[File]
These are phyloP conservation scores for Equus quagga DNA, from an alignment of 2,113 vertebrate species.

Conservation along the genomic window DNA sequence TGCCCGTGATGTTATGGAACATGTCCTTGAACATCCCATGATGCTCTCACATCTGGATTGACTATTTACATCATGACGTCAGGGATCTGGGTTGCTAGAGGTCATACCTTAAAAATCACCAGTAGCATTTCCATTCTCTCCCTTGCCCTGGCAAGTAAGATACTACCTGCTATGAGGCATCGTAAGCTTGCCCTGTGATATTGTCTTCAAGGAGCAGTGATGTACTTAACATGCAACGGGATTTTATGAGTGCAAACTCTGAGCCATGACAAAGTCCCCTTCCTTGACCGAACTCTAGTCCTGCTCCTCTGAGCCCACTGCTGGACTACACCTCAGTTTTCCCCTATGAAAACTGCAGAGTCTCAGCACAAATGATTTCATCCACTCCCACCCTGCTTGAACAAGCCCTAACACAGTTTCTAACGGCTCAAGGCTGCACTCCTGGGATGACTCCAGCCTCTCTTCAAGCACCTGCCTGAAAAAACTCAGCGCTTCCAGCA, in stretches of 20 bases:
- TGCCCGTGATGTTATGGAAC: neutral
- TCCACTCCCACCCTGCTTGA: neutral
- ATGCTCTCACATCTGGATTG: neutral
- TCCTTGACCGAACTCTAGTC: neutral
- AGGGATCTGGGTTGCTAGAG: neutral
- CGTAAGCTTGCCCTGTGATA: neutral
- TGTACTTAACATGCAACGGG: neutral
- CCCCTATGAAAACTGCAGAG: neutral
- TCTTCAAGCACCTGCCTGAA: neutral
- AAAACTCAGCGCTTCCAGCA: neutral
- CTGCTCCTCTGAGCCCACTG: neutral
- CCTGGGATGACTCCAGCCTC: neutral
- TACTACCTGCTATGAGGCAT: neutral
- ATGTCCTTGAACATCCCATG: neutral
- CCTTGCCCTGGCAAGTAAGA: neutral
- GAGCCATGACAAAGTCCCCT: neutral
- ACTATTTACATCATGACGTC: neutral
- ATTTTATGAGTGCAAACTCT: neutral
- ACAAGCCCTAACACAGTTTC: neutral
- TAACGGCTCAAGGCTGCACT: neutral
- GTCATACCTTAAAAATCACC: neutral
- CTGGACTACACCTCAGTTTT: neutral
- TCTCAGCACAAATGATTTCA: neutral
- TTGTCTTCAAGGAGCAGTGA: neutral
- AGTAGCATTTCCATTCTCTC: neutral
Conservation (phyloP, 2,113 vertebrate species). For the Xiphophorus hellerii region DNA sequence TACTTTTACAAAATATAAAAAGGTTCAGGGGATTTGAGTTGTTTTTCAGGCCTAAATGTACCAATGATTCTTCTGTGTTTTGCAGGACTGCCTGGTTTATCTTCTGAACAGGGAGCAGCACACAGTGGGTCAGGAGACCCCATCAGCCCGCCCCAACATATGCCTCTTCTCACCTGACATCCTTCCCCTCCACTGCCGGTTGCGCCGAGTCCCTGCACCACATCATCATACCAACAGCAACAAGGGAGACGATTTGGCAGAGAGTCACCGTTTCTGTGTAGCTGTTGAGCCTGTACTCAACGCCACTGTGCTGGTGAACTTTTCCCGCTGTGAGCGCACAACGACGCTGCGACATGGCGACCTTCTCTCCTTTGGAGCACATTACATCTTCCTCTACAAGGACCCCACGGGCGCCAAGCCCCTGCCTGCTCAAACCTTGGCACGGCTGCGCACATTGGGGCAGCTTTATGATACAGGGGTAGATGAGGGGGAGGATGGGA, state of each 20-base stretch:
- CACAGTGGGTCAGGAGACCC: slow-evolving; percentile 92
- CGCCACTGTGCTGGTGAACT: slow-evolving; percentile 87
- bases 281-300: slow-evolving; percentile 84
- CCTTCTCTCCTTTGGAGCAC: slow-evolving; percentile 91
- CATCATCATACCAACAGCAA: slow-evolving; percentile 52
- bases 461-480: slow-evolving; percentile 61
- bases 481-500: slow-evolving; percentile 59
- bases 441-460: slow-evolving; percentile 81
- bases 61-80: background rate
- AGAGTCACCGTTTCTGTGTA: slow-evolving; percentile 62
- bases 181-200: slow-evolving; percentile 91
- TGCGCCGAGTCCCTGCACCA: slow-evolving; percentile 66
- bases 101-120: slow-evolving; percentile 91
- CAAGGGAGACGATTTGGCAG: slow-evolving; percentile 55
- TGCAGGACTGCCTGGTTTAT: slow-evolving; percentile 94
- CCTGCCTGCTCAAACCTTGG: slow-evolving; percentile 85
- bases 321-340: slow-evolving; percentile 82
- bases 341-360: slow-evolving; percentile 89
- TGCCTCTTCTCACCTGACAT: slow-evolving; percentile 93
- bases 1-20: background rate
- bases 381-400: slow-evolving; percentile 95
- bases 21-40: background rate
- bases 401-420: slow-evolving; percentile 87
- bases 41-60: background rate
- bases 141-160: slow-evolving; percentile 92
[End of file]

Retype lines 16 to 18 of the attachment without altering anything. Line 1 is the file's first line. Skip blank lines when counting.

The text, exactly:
- ATGTCCTTGAACATCCCATG: neutral
- CCTTGCCCTGGCAAGTAAGA: neutral
- GAGCCATGACAAAGTCCCCT: neutral